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About HokieRif

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  1. So EVGA decided to hose me for an RMA I had put in for a disconnected component on one of my 7800's. To make my case that it wasn't my fault - the card was one I had received as an RMA, and was refurbished... Any way, it's too bad I gave EVGA more of my money when I bought my 8800gts, but I digress... Any way, my question here is a simple solder solution what I need here? I've circled the piece in-question below - only one of the leads has come off, so it is still partially attached to the board... In addition, once I do get it connected (if soldering is the way to go), what risk am I at when I try to test it out?
  2. ... I wonder if the Evercool VC-RE solution would work
  3. That is correct, but I believe that is the case with most of the first/second gen SLI MoBos... and honestly, unless you're using your PCI-E slot for a high-end raid controller, or really really really picky about performance, you won't notice the difference.
  4. Unless you REALLY REALLY need that extra 1-2 FPS in your game, your not going to see much, if any, difference in a PCI NIC vs. an onboard NIC.
  5. unplug it... unless you really need it once your OS is up...
  6. ditto - run your benchmarks and find out for yourself... everyone's system is different
  7. just out of curiousity, have you attempted to OC the RAM without an OC on your CPU? If you haven't found your mem max you may want to try that first before doing the OC on both. A lot of people have been able to get some crazy individual OCs on CPU and memory around here, but not both at the same time. You may quickly find out that your memory can hit an OC of 250+, only to find out you can't come close to that mark when both the CPU and RAM are OC'd together... Just something to think about...
  8. I dunno about that - he's got a GameXStreme! I can speak from experience that those are some quiet SOBs and they're of fine quality! I'd be super PO'd if mine broke and was making some serious noise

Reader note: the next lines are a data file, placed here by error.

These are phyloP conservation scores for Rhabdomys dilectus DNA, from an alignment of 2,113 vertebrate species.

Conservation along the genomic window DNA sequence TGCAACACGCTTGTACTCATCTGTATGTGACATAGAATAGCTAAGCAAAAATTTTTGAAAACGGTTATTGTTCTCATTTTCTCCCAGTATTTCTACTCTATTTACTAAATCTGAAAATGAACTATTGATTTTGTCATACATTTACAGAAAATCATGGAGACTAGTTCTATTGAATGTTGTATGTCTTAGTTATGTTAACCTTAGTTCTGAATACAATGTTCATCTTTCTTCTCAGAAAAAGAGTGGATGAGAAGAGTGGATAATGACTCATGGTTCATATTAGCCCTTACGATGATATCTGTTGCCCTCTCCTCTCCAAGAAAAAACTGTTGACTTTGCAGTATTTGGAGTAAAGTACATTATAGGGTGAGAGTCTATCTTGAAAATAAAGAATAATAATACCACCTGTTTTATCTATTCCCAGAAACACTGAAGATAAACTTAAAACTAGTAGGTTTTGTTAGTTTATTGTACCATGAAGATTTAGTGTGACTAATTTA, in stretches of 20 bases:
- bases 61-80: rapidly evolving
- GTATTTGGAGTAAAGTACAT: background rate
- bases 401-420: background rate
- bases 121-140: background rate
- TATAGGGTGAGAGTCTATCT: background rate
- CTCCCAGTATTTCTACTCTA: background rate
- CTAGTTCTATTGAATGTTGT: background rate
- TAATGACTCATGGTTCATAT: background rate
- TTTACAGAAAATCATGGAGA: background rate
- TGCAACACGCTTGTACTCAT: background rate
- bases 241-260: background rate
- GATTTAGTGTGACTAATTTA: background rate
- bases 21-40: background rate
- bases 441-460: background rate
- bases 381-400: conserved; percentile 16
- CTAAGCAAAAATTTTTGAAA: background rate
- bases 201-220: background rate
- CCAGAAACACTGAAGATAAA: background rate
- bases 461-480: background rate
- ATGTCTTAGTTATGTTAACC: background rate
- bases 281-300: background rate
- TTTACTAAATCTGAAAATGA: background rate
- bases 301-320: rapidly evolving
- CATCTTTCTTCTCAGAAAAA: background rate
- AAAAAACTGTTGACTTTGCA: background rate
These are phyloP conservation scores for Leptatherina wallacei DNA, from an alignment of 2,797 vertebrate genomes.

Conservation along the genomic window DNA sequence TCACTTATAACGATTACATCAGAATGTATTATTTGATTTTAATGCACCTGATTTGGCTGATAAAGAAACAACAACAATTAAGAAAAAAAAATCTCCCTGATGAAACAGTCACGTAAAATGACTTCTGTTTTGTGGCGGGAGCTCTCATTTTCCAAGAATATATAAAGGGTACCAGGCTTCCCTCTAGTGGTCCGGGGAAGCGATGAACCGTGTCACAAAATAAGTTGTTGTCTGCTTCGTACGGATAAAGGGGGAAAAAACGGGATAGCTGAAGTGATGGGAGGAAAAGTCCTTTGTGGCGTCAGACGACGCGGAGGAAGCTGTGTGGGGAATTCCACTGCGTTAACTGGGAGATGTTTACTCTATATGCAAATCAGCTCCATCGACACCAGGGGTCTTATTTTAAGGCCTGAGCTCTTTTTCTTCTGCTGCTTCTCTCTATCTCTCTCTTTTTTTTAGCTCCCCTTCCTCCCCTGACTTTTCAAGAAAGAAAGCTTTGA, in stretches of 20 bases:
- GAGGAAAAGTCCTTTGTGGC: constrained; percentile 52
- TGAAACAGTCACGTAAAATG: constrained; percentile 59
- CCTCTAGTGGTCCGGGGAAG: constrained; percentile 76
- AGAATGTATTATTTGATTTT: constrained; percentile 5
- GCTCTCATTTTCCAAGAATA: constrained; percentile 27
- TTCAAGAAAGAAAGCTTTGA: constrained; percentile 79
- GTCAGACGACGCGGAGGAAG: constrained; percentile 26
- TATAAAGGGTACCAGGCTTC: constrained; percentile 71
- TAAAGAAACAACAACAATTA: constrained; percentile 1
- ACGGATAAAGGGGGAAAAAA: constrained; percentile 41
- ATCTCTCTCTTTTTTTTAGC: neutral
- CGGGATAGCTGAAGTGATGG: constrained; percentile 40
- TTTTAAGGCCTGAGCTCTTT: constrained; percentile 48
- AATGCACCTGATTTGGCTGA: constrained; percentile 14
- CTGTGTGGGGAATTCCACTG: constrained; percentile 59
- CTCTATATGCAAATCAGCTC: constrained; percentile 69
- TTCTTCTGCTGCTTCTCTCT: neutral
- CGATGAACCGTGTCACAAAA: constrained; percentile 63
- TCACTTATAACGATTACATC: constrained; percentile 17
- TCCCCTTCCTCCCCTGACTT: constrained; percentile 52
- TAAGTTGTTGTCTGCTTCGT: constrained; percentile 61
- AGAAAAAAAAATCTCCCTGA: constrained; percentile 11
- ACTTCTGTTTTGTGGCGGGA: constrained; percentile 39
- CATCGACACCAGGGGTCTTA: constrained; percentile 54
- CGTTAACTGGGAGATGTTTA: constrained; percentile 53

9. Not very constructive to solving the problem, but OK....
  10. To answer your questions there are several approaches you can take (in order of cost and difficulty) 1) The obvious - get quieter fans.... 2) Changing the stock chipset fan to the evercool WILL reduce noise quite a bit from what I have been told (I have yet to perform the evercool mod myself) 3) do a case mod and put some sound dampening material in it (such as dynomat - not really made for computer cases but it'll do the trick 4) Water cooling...
  11. Don't trust the sisoft temp readings - install MBM5 and use those to monitor the temps. It also is equipped with a syslog capability so you can keep track of your temps at specified intervals - very key to tracking temp trends.
  12. Try it and see what happens. You certainly aren't going to destroy anything (I think...) I would run some memory benchmarks before and after the install to see if there's a performance hit. Also, be sure that the additional memory can run at the same settings that your existing memory is at (voltage, mem timings, etc.)
  13. I believe we have the same memory kit (see my sig)... Sig doesn't show my current OC, but I'm running @240 3-3-3-8 1T 2.8v (2.83v is what MBM5 is reporting). I would suggest bumping up the voltage to 2.7 and then 2.8 and see what happens, because that memory should be able to go a lot higher (based on my experience... but corsair really isn't the best mem to use in a DFI board based on what the people around here have to say).
  14. What I've found so far is that the mem can handle 240 @ 3-3-3-8 1T (Memtest #5, SuperPi, OCCT, 3dMark03/05, and Prime95 overnight all ran fine). However, that doesn't quite get me to my desired 250fsb... I'm also looking for some success stories with folks owning a 4600+ processor, and what OCs have been achieved. I've already gone through the OC database and there doesn't appear to be anyone on this board that owns an OC'd 4600 (or the search capabilities of the forum are really poor... one of those two )
  15. I've heard that corsair, in general, have problems on DFI boards. However, those that have managed to be successfully with Corsair memory around here have really really been successful with them.
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